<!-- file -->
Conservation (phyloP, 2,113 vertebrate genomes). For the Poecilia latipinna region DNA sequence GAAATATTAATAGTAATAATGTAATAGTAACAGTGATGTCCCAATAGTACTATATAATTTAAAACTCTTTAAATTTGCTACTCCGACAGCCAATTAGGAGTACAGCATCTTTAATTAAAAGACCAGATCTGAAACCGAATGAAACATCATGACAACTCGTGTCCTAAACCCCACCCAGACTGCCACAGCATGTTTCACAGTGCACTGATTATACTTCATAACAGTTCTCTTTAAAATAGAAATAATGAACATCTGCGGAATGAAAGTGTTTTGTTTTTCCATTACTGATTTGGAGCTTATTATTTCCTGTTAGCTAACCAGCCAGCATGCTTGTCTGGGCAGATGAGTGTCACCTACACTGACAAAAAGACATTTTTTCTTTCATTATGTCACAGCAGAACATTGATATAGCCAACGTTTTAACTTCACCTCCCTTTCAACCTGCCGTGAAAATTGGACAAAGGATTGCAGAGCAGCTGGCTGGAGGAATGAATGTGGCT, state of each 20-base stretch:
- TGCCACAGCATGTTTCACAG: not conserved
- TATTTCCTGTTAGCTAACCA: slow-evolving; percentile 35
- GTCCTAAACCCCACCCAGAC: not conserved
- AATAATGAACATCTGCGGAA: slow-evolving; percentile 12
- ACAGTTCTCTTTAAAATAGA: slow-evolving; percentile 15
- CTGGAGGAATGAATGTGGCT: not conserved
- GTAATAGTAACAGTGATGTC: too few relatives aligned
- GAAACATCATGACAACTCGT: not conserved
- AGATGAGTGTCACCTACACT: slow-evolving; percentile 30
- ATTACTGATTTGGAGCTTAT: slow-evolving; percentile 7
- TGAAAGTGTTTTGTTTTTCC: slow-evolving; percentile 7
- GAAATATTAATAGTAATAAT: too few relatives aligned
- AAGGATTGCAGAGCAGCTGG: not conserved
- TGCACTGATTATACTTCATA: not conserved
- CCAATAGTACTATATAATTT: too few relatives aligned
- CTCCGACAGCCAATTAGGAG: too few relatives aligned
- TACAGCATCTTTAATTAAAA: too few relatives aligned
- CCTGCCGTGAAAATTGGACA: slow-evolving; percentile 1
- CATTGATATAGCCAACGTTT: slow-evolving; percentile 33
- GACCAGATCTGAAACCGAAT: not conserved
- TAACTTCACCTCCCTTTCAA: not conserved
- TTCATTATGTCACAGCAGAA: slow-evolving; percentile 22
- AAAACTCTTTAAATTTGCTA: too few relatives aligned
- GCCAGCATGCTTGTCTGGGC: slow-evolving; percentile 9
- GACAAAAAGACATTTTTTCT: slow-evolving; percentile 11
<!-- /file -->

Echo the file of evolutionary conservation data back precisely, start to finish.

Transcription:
Conservation (phyloP, 2,113 vertebrate genomes). For the Poecilia latipinna region DNA sequence GAAATATTAATAGTAATAATGTAATAGTAACAGTGATGTCCCAATAGTACTATATAATTTAAAACTCTTTAAATTTGCTACTCCGACAGCCAATTAGGAGTACAGCATCTTTAATTAAAAGACCAGATCTGAAACCGAATGAAACATCATGACAACTCGTGTCCTAAACCCCACCCAGACTGCCACAGCATGTTTCACAGTGCACTGATTATACTTCATAACAGTTCTCTTTAAAATAGAAATAATGAACATCTGCGGAATGAAAGTGTTTTGTTTTTCCATTACTGATTTGGAGCTTATTATTTCCTGTTAGCTAACCAGCCAGCATGCTTGTCTGGGCAGATGAGTGTCACCTACACTGACAAAAAGACATTTTTTCTTTCATTATGTCACAGCAGAACATTGATATAGCCAACGTTTTAACTTCACCTCCCTTTCAACCTGCCGTGAAAATTGGACAAAGGATTGCAGAGCAGCTGGCTGGAGGAATGAATGTGGCT, state of each 20-base stretch:
- TGCCACAGCATGTTTCACAG: not conserved
- TATTTCCTGTTAGCTAACCA: slow-evolving; percentile 35
- GTCCTAAACCCCACCCAGAC: not conserved
- AATAATGAACATCTGCGGAA: slow-evolving; percentile 12
- ACAGTTCTCTTTAAAATAGA: slow-evolving; percentile 15
- CTGGAGGAATGAATGTGGCT: not conserved
- GTAATAGTAACAGTGATGTC: too few relatives aligned
- GAAACATCATGACAACTCGT: not conserved
- AGATGAGTGTCACCTACACT: slow-evolving; percentile 30
- ATTACTGATTTGGAGCTTAT: slow-evolving; percentile 7
- TGAAAGTGTTTTGTTTTTCC: slow-evolving; percentile 7
- GAAATATTAATAGTAATAAT: too few relatives aligned
- AAGGATTGCAGAGCAGCTGG: not conserved
- TGCACTGATTATACTTCATA: not conserved
- CCAATAGTACTATATAATTT: too few relatives aligned
- CTCCGACAGCCAATTAGGAG: too few relatives aligned
- TACAGCATCTTTAATTAAAA: too few relatives aligned
- CCTGCCGTGAAAATTGGACA: slow-evolving; percentile 1
- CATTGATATAGCCAACGTTT: slow-evolving; percentile 33
- GACCAGATCTGAAACCGAAT: not conserved
- TAACTTCACCTCCCTTTCAA: not conserved
- TTCATTATGTCACAGCAGAA: slow-evolving; percentile 22
- AAAACTCTTTAAATTTGCTA: too few relatives aligned
- GCCAGCATGCTTGTCTGGGC: slow-evolving; percentile 9
- GACAAAAAGACATTTTTTCT: slow-evolving; percentile 11